Paradigm Capital analyst Daniel Rosenberg is raising his target price on Vancouver-based health tech company WELL Health Technologies (WELL Health Stock Quote, Charts, News, Analysts, Financials TSX:WELL), saying in an update to clients on Friday that he likes WELL’s new deal for a majority stake in US women’s health telemedicine company WISP.
WELL Health, which has a number of business segments including a digital Electronic Medical Records (EMR) business, a portfolio of telehealth services including one of the largest telehealth providers in Canada as well as digital health, billing and cybersecurity tech solutions, announced on Thursday a definitive stock purchase agreement to acquire about 53 per cent of WISP, which specializes in female-focused online reproduction and sexual health care.
The deal would see WELL pay US$41 million in the form of US$27.7 million in cash, US$6.2 million in shares at $9.80 per share (representing a 27 per cent premium to the last closing price) and a multi-year earnout of US$7.4 million.
On purchasing the stake, WELL Chairman and CEO Hamed Shahbazi said in a press release, “Until recently, there has been a chronic under-supply of female focused healthcare services designed by female physicians, we know that the global women’s health market is a $30 billion-plus industry growing at six per cent annually.”
“We are very pleased to report that this proposed transaction is expected to position WELL as an emerging provider of women’s health services in the United States and that we plan to leverage the impactful success and know-how of the WISP operations in the US to launch similar services in other countries, starting with Canada. WISP’s strong value proposition has filled a critical gap in women’s health which represents a large and growing opportunity for WELL,” Shahbazi said.
WISP, founded in 2018, currently offers services through a one-time (US$39) or unlimited (US$10 per month) subscriptions, with a reported over 50 per cent returning subscription rate in its reproduction healthcare.
The WELL presser said WISP has served 200,000 patients to date and currently serves all 50 US states.
“By offering discrete, timely access to treatments for ailments such as yeast infections, UTI’s, herpes, and other ailments related to sexual health, WISP has created a strong relationship with its customers, resulting in greater than 50 per cent returning/subscription revenue, and NPS scores of 79. WISP has experienced strong, profitable revenue growth, with its current annualized run-rate of approximately US$30 million, representing over 100 per cent year-over-year organic revenue growth. WISP’s rapidly growing digital revenue strengthens WELL’s digital portfolio and organic growth profile,” WELL said.
Looking at the deal, Rosenberg said the transaction multiple of about 1.4x EV/Revenue is “attractive for a rapidly growing, profitable company,” with the analyst noting that WELL has the right to acquire the remaining shares of WISP through a call option.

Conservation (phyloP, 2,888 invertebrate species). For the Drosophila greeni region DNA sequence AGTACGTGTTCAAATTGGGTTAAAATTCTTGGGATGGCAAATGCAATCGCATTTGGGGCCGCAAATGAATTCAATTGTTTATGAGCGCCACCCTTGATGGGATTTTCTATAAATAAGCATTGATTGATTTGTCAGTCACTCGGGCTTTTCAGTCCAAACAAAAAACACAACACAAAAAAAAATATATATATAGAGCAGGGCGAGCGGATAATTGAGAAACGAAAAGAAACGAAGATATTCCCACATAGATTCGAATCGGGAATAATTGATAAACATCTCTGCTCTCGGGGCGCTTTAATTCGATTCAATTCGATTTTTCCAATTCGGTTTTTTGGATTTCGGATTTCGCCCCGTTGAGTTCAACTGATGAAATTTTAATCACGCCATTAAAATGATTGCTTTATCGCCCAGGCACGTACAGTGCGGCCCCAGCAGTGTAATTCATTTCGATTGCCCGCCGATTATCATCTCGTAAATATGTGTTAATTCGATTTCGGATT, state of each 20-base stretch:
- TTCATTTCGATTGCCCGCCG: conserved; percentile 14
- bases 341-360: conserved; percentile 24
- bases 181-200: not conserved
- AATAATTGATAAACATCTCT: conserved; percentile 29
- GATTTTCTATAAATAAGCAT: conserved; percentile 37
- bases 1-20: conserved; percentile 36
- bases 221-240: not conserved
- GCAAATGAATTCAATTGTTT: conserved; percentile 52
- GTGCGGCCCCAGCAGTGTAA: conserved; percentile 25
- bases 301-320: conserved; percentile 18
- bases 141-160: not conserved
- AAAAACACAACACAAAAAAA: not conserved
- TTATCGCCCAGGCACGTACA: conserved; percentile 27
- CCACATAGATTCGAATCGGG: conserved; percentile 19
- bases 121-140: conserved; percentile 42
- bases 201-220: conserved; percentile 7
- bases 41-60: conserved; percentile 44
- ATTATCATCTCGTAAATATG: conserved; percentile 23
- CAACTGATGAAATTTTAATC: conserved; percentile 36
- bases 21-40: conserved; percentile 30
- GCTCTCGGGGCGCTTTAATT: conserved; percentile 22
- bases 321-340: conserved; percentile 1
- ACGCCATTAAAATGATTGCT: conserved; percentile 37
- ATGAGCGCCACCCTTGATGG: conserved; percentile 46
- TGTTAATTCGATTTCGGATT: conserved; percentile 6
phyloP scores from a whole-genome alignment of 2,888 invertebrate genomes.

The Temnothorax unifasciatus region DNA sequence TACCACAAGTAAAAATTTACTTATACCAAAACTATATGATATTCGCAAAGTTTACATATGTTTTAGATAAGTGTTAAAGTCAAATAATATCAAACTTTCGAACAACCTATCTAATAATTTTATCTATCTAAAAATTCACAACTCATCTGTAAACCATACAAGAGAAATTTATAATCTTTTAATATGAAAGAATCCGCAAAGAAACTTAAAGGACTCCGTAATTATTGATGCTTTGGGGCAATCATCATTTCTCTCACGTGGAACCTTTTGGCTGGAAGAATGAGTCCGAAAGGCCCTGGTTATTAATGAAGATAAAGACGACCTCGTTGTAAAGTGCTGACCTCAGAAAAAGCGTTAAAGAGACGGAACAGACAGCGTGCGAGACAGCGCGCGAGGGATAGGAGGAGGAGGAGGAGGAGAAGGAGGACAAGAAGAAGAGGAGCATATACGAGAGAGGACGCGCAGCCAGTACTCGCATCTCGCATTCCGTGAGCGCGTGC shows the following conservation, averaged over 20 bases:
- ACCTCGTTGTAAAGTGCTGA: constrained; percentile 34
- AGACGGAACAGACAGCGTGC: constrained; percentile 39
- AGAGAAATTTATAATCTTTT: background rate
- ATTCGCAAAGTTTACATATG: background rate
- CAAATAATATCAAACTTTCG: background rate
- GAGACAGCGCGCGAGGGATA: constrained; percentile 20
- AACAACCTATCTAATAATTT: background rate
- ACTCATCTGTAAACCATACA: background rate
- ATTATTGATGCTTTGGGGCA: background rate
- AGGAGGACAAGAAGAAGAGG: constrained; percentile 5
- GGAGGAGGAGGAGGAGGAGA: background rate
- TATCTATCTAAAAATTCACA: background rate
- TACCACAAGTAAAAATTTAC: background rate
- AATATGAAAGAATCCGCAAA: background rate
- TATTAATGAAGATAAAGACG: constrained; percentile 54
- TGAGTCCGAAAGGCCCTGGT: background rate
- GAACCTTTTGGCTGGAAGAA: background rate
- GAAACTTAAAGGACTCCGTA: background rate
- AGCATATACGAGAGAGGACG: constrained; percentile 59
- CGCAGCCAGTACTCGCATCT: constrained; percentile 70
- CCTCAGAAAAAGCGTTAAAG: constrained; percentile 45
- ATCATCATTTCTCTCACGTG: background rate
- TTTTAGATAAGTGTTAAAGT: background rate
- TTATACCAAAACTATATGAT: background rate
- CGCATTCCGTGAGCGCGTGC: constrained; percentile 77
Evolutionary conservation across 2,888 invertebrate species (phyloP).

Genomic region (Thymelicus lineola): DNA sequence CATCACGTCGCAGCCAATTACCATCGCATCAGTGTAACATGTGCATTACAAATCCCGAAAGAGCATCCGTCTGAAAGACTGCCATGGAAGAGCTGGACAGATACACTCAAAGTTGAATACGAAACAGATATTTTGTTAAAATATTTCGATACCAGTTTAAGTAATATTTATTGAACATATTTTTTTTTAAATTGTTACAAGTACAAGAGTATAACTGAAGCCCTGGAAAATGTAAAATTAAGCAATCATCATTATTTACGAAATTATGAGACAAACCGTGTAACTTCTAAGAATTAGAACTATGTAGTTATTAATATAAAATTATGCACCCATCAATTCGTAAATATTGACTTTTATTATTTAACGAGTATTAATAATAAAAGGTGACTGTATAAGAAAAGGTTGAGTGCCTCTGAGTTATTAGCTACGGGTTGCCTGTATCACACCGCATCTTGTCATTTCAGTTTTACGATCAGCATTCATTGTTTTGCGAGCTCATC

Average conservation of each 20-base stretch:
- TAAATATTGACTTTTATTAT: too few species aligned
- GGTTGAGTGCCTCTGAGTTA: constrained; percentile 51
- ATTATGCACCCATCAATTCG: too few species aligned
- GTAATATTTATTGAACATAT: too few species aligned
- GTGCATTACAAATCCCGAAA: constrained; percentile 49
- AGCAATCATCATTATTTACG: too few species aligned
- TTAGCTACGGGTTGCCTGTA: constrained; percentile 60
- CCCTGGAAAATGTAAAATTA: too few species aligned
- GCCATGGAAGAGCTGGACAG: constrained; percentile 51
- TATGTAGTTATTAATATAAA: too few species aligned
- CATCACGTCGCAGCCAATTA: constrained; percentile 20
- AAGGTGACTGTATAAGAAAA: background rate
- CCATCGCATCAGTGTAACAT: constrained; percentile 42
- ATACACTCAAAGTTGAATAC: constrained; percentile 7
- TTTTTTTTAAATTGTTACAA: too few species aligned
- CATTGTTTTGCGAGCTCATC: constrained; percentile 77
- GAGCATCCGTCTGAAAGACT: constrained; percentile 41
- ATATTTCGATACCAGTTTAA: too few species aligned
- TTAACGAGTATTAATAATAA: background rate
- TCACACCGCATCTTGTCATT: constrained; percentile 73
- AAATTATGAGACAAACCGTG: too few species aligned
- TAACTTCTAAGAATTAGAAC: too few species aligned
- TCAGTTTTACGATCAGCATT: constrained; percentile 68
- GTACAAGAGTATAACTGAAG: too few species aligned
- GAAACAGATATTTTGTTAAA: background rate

“WISP provides an opportunity for WELL to target the underserved women’s health segment in Canada and internationally. WELL is approaching US$45 million in revenue run rate in the US and WISP’s complementary offerings to the existing asset base of Circle Medical and CRH bolster its presence in the US. In the long term, we see this as positive for a potential US listing and valuation re-rating closer to those of leading US peers,” Rosenberg wrote.
The analyst has made adjustments to his forecast to account for the acquisition and is now calling for fiscal 2021 and 2022 revenue of $293.2 million (unchanged) and $480.6 million (previously $442.8 million), respectively. On 2021 and 2022 operating adjusted EBITDA, Rosenberg is now estimating $50.3 million (previously $53.8 million) and $114.5 million (previously $105.1 million), respectively. Rosenberg estimates WELL’s gross margin going from 42.2 per cent in 2020 to 46.6 per cent in 2021 to 47.0 per cent in 2022. (All figures in Canadian dollars except where noted otherwise.)
With the update, Rosenberg has reiterated his “Buy” rating on WELL and raised his target price from $13.75 to $14.25, which at the time of publication represented a projected one-year return of 84 per cent.
Rosenberg said the update to his forecasts was the impetus for his target boost.
“Our valuation is driven by a sum-of-the-parts valuation. We use 6.5x 2022e EV/Revenue on WELL’s clinical assets and 14.0x 2022e on its technology assets. We think a US listing would support a valuation re-rating given WELL currently trades at 4.4x while peers are at 7.1x CY22e. Revenue with similar profiled US comparables such as Teladoc Health Inc. trade as high as 9.0x revenue. WELL has proven itself as a formidable capital allocator, and we fully expect its acquisition strategy to continue with increasing scale,” Rosenberg said.
After a huge run in 2020, WELL’s share price has been flat in 2021 and is currently down about four per cent year-to-date.
Disclaimer: Jayson MacLean and Nick Waddell own shares in WELL Health and WELL is an annual sponsor of Cantech Letter.